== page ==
Yep, the performance of this webpage in interactions with the user is really terrible (still true on 28th of July 2019 with hover events, but the mobile navigation bar looks fixed!). Go to a mobile view of the site and try to scroll so that the lazy loaded images go up, and then try to hover the links. There are seriously long delays. Why?

Dropped frames! We can see them in the performance inspector after doing some recording of the performance. One of the reasons they appear are long running handlers. Beware of this issue when you’re using the onscroll event!

Why did Trishul display a Polish flag using a Bluetooth API from his PWA?

It was very interesting for me how Progressive Web Applications (PWAs) are making progress and how much can be achieved using just the webAPI. Trishul showed us that we can even integrate via the Bluetooth API with a Bluetooth bulb and diode display. Here you can see some of the other amazing stuff PWAs can do using Trishul’s examples.

You know what? Small world! Trishul works in Munich together with my first JavaScript mentor (who’s Polish). My mentor taught me over four years ago in Warsaw, so I guess he inspired the flag colors! This leads me to confess the real treasure of this conference, that is, the people!

The people I met made a huge difference

A group selfie with a cow

From this perspective (forgive me, I’m not going to focus purely on things I learned as the title of the blogpost might indicate), the best results are achieved when organisers manage to deliver a warm atmosphere and create a feeling of security and acceptance. Attendees were open to ask questions, ready to make new friends and happy to join the party or go for a beer after learning for the whole day.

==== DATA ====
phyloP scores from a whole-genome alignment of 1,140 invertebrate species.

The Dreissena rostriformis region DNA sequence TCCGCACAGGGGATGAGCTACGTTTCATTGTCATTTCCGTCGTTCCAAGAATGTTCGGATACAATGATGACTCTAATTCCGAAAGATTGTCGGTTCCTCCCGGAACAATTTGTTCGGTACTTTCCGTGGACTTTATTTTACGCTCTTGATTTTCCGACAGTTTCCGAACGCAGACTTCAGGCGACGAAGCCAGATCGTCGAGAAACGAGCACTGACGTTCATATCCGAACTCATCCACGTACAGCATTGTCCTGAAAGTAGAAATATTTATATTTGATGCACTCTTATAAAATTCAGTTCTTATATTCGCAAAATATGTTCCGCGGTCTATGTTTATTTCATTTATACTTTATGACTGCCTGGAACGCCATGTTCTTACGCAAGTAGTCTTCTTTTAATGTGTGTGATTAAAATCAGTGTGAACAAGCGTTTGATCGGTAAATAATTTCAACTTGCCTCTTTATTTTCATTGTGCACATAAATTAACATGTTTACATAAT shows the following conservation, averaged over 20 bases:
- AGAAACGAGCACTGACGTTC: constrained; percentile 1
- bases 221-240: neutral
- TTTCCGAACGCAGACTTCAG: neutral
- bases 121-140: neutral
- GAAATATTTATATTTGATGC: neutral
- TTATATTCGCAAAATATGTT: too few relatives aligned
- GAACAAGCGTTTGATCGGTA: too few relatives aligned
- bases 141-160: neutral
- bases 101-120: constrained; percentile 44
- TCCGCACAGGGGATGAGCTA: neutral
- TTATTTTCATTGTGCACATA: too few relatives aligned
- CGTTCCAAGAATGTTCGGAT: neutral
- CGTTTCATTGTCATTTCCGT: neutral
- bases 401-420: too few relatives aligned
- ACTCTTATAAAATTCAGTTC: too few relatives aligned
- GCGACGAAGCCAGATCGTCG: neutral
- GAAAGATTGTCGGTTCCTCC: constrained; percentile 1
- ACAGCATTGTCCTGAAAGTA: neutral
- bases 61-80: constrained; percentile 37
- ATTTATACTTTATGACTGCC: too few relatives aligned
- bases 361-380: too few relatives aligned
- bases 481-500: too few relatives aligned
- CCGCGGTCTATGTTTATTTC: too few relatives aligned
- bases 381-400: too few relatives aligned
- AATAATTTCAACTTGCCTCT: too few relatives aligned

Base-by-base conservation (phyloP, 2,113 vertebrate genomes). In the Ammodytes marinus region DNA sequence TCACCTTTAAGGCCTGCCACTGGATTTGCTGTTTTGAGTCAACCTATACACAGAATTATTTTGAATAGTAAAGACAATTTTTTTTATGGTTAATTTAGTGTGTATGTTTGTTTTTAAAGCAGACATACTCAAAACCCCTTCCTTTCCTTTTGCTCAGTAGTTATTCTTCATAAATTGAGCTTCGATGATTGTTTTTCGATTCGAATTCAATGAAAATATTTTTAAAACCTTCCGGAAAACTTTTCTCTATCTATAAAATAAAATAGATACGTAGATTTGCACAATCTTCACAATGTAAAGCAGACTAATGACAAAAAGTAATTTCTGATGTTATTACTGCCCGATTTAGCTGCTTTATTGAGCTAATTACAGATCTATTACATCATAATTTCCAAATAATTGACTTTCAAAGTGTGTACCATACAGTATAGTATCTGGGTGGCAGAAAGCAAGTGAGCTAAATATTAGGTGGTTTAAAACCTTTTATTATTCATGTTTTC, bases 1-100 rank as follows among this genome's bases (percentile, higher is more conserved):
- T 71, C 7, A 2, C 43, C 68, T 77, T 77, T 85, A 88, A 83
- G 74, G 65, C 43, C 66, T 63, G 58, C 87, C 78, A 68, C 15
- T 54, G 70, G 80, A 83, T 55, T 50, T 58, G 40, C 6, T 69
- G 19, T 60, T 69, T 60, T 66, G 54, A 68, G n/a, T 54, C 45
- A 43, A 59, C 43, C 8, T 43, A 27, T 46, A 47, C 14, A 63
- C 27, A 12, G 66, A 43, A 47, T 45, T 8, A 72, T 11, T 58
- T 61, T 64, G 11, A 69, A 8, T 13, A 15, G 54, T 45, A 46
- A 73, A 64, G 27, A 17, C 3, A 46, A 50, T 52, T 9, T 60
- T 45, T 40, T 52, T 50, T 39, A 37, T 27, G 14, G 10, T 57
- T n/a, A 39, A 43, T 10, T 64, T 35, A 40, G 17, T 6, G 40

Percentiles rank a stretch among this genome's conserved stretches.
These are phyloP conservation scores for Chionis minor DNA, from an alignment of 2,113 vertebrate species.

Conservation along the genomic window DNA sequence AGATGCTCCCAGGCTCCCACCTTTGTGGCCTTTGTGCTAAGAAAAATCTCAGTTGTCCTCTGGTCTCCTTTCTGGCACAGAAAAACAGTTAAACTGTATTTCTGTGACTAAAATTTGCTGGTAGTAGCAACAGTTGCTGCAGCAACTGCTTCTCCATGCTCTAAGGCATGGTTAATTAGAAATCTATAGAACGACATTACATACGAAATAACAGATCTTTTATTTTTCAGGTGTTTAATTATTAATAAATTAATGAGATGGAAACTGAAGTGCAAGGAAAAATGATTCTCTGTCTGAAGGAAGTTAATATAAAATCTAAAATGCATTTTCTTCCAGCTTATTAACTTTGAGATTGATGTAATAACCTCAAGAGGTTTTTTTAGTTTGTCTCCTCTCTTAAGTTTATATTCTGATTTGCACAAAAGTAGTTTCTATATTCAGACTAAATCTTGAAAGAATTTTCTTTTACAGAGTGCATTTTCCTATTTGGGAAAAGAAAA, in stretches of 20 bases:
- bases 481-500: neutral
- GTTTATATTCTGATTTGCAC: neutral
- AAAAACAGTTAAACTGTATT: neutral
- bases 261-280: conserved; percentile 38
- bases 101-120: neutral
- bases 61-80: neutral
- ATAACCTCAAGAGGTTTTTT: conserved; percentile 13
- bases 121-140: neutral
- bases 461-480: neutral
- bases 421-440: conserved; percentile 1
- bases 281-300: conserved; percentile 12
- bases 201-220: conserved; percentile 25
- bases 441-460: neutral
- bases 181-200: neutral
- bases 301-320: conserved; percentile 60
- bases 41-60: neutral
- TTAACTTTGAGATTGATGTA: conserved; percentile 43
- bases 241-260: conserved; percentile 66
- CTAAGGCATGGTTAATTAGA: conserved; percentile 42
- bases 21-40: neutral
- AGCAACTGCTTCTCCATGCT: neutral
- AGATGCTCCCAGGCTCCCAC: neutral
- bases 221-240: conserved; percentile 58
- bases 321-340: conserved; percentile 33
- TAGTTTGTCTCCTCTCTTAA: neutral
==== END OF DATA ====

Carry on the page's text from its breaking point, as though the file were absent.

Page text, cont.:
I was lucky to find myself on a DevOps workshop on using CircleCI, prepared by Angel Rivera. The coolest thing, which made all of the other great things happen, was that Cornelia who gave a talk on state management in Angular had an idea to go together to the nearest pub with the group that remained until the end of the day (that’s the group I always trust!).

The idea was just to have a beer at first but we end up partying hard! London style! That was the shortest way to learn more details about programming a Global Positioning System (GPS) from a US Space Force recruit (amazing)! It was as though we were collectively charging up our energy for the next conference, in the company of optimistic geeks!

To sum it up in a couple of sentences

A conference is like a box of chocolates. “You never know what you’re gonna get.”

That’s what makes it fun. You truly have a different experience by being part of and living the conference, instead of just watching the talks.

Hopefully, I could give you (dear reader) a taste of what it was like to be attendees, joining the conference live and adding some perspective. It was an experience worth having, I hope we see each other on a conference as good as FullStack London 2019! I can’t wait for the next one.